Baffin Island is the largest island in Canada and the fifth in the world, with an area of 195,928 square miles and a small population of close to 11,000 people. Though Baffin Island’s namesake was English explorer, William Baffin, the island was likely first realized by Norse explorers from Greenland and Iceland. Researchers indicate it may, in fact, be the location of Helluland, referred to in various Icelandic sagas. To the south, Baffin Island is separated from Quebec by the Hudson Strait; to the east, the Davis Strait and Baffin Bay separate it from Greenland; and to the west and north, the Gulf of Boothia, the Foxe Basin and Lancaster Sound separate the island from the rest of the archipelago. Running along the north-eastern shore of the island, the Baffin Mountains attribute to the Arctic Cordillera. Though Mount Odin is Baffin Island’s highest peak, with an elevation of 7,031 feet, Mount Thor (5,495 ft), has the sharpest vertical drop of any mountain on Earth.
4. Madagascar- Madagascar (226,917 sq mi)
Coming in as the fourth largest island in the world, Madagascar boasts 226,917 square miles of diverse ecosystems and wildlife. An island country in the Indian Ocean, off the south-eastern coast of Africa, Madagascar consists of the larger mainland, as well as a multitude of small nearby islands. Nearly 88 million years ago, Madagascar’s split from India resulted in the evolution of unique native plants and wildlife, 90 percent of which is found nowhere else in the world. Initial human habitation of Madagascar can be dated at sometime between 350 BCE and 550 CE. Austronesian people settled upon the island at this time, producing a fragmented variety of tribal alliances. Not until the late 18th century, did the island unite under the Kingdom of Madagascar, ruled by Merina nobles. This monarchy was absorbed in 1897 when the French colonial empire took control. The island again gained independence in 1960. At present, the population of Madagascar is estimated at around 22 million. Investments in education, health, private enterprise, ecotourism and agriculture are key to Madagascar’s economic development.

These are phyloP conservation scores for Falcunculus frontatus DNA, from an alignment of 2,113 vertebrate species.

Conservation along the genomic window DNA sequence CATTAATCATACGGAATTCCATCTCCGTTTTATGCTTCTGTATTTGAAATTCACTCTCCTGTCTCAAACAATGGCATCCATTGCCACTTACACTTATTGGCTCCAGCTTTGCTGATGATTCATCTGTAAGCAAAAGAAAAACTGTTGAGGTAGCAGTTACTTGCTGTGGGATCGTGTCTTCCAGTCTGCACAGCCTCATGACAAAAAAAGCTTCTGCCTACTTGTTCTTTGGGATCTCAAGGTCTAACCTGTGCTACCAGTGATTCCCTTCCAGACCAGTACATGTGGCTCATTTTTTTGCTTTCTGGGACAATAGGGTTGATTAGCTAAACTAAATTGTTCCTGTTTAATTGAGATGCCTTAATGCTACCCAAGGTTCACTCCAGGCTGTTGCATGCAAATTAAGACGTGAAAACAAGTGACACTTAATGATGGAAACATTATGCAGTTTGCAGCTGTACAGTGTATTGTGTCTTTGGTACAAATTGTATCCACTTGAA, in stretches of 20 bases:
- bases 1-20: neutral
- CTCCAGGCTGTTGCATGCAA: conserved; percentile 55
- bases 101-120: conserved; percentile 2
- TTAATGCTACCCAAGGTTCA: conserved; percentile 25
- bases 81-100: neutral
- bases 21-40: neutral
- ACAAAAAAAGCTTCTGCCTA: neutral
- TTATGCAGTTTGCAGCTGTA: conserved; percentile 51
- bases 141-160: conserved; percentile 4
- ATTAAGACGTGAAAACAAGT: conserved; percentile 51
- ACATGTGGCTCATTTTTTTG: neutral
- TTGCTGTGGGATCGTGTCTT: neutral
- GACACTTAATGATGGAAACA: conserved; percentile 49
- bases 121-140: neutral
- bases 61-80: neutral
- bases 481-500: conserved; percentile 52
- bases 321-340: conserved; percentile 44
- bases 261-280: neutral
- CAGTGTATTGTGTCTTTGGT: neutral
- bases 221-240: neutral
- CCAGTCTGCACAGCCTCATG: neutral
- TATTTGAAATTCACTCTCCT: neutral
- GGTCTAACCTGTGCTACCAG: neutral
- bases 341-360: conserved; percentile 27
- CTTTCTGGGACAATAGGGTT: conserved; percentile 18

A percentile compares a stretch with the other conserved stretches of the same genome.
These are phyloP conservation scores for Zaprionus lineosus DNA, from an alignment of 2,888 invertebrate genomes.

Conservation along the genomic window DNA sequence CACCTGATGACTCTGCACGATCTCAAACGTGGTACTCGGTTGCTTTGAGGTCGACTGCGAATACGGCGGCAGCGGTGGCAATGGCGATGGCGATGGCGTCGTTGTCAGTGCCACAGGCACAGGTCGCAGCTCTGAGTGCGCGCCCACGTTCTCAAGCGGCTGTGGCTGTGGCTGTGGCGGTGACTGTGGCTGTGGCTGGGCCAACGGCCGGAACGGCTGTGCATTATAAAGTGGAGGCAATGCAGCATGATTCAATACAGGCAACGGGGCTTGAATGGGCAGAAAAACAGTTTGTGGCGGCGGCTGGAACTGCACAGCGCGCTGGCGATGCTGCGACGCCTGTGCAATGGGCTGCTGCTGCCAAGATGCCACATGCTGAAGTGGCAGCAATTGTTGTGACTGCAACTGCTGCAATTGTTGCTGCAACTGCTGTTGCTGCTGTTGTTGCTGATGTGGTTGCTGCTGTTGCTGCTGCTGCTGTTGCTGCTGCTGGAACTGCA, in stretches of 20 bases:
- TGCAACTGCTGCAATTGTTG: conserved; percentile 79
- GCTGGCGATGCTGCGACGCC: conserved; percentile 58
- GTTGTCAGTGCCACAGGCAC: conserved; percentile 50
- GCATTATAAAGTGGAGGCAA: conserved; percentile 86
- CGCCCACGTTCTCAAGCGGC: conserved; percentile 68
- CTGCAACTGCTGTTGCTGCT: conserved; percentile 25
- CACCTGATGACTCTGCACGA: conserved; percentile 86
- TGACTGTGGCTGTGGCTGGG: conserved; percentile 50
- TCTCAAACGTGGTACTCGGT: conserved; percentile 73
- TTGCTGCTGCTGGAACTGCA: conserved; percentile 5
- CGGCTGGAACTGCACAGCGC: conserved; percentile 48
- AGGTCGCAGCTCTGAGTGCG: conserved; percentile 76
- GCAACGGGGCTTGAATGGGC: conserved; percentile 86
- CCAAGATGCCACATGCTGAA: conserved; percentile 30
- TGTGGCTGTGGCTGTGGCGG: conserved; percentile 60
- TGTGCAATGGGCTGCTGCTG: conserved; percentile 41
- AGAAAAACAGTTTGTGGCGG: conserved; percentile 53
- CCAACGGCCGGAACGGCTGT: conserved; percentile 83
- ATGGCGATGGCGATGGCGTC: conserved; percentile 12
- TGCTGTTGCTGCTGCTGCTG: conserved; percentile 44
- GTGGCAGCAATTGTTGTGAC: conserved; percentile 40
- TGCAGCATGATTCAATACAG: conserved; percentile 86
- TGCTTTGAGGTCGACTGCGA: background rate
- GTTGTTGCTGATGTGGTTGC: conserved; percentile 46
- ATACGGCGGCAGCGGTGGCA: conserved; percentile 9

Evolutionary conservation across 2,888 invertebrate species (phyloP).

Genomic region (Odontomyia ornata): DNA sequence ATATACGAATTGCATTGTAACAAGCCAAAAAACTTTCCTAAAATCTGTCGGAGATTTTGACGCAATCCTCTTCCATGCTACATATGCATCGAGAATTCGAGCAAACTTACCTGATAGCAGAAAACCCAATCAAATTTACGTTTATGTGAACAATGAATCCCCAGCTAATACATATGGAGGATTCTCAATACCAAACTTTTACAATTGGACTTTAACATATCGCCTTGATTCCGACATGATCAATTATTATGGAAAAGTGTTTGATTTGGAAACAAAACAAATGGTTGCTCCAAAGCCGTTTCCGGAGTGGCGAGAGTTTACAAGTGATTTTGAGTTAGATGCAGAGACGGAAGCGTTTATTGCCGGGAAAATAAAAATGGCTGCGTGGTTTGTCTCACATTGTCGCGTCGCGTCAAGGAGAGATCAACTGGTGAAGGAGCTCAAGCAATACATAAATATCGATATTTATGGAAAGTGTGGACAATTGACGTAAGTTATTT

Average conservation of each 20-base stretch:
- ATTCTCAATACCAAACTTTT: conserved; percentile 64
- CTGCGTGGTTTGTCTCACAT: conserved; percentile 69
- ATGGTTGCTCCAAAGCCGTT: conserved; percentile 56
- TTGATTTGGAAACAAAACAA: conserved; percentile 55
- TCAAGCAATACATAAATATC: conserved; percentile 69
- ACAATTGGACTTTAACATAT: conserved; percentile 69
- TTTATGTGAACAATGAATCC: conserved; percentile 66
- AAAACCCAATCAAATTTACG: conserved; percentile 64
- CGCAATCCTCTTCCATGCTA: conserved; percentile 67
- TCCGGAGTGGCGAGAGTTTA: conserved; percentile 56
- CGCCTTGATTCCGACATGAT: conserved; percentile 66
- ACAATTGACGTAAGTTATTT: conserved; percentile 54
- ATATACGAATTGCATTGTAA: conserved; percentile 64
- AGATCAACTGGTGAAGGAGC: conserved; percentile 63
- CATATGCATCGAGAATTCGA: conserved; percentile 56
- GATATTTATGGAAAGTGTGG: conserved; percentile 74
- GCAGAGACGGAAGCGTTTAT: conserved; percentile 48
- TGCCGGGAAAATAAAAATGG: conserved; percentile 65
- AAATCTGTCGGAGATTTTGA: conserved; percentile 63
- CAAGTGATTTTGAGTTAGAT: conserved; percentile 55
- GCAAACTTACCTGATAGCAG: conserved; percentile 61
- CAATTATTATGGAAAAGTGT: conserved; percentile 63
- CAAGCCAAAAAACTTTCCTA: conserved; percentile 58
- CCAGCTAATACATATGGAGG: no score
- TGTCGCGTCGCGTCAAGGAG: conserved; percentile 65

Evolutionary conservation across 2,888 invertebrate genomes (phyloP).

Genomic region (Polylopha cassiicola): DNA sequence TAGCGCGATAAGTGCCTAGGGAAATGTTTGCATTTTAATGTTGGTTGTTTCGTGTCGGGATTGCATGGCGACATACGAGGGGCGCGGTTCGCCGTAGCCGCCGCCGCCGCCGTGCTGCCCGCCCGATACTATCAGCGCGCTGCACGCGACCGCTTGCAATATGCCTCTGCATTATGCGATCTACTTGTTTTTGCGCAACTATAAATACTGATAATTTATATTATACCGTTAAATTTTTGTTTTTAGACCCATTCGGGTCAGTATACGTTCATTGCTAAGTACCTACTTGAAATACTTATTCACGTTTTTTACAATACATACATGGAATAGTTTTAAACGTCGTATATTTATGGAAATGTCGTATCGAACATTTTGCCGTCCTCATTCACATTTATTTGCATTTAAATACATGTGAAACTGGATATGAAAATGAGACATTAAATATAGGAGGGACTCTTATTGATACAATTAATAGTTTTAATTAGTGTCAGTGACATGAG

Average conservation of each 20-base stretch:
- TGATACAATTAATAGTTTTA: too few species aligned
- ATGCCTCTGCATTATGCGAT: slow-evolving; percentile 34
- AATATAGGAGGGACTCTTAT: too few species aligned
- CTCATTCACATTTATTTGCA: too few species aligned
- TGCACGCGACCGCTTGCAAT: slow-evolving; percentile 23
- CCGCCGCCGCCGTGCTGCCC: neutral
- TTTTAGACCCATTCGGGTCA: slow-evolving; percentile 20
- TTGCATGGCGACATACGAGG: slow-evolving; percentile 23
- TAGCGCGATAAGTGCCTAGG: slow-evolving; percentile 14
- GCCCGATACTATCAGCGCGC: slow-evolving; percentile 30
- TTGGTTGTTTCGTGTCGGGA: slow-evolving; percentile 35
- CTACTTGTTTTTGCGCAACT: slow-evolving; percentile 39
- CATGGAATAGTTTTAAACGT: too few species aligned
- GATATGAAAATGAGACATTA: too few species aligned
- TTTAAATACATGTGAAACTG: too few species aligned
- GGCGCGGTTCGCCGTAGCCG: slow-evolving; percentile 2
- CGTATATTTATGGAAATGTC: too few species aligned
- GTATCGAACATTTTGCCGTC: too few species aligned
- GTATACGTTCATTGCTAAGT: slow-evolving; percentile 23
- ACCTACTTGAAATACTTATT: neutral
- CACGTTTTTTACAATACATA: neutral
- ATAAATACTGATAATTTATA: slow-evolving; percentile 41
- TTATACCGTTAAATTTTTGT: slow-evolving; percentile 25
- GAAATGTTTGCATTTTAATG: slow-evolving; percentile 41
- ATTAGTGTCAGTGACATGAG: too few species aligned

3. Borneo – Brunei, Inonesia, Malaysia (288,869 sq mi)
Borneo is a Malaysian island surrounded by many different bodies of water – to the north and northwest, Borneo borders the South China Sea; to the northeast, the Sulu Sea; to the east, the Celebes Sea and the Makassar Strait; and to the south, the Java Sea and Karimata Strait. With an area of 288,869 square miles, Borneo is the third-largest island in the world, and the largest in Asia. Borneo is home to more than 19,800,000 inhabitants, most of whom live in coastal cities, and a large portion of whom are descended from Malay, Banjar, Chinese and Dayak ethnic groups. Mount Kinabalu in Sabah constitutes its highest peak, with an elevation of 13,435 ft. One of the most interesting geological aspects of Borneo is its significant cave systems. For instance, Deer Cave is home to over three million bats; and Clearwater Cave boasts one of the longest underground rivers in the world. Borneo has 19,800,000 inhabitants.
2. New Guinea – Indonesia, Papua New Guinea (303,381 sq mi)
Located in the east of the Malay Archipelago in the southwest Pacific Ocean, New Guinea is the world’s second largest island, covering 303,381 square miles of land. Politically, the eastern half forms Papua New Guinea, the main country, whereas the western half of the island forms the two Indonesian provinces of Papua and West Papua.. Like Greenland, the population density is low, with only about 7.5 million inhabitants. New Guinea experiences high rainfall and active volcanic activity. Its highest mountain, Puncak Jaya, boasts an elevation of 16,023 ft. Similar to Australia’s selection of wildlife, New Guinea’s includes a vast variety of marsupials, such as wallabies and possums, as well as the anteater. Human inhabitants on New Guinea can be dated to the first African migrants over 40,000 years ago. The island’s highlands were suited to agriculture and the subsequent evidence of irrigation there goes back at least 10,000 years. A high number of languages (some 1,000) are spoken in New Guinea, resulting from this long history and the island’s divisive landscape.
1. Greenland – Kingdom of Denmark (822,706 sq mi)
At 822,706 square miles, Greenland is the largest island in the world. Though its physiological location is considered part of North America, stationed between the Arctic and Atlantic Oceans, east of the Canadian Arctic Archipelago, for nearly its entire history, Greenland has been culturally and politically associated with Europe. Three-quarters of Greenland is enveloped by the only current ice sheet outside of Antarctica. This ice sheet may be the key contributing factor to its status as the least densely populated country in the world, with a mere 56,370 residents. Though the current population is small, Greenland has a rich history of inhabitants going back 4,500 years. The first inhabitants were Arctic peoples who migrated from Canada. The uninhabited southern portion of Greenland was settled by Norsemen in the 10th century, followed by the Inuits in the 13th century. After the disappearance of the Norse colonies in the 15th century, Denmark established sovereignty over Greenland, branding it a Danish colony in 1814. Only recently, in 2008, did Greenlanders break slightly away from Denmark, voting in favour of a Self-Government Act which effectively withdrew more power from the Danish to Greenlandic government.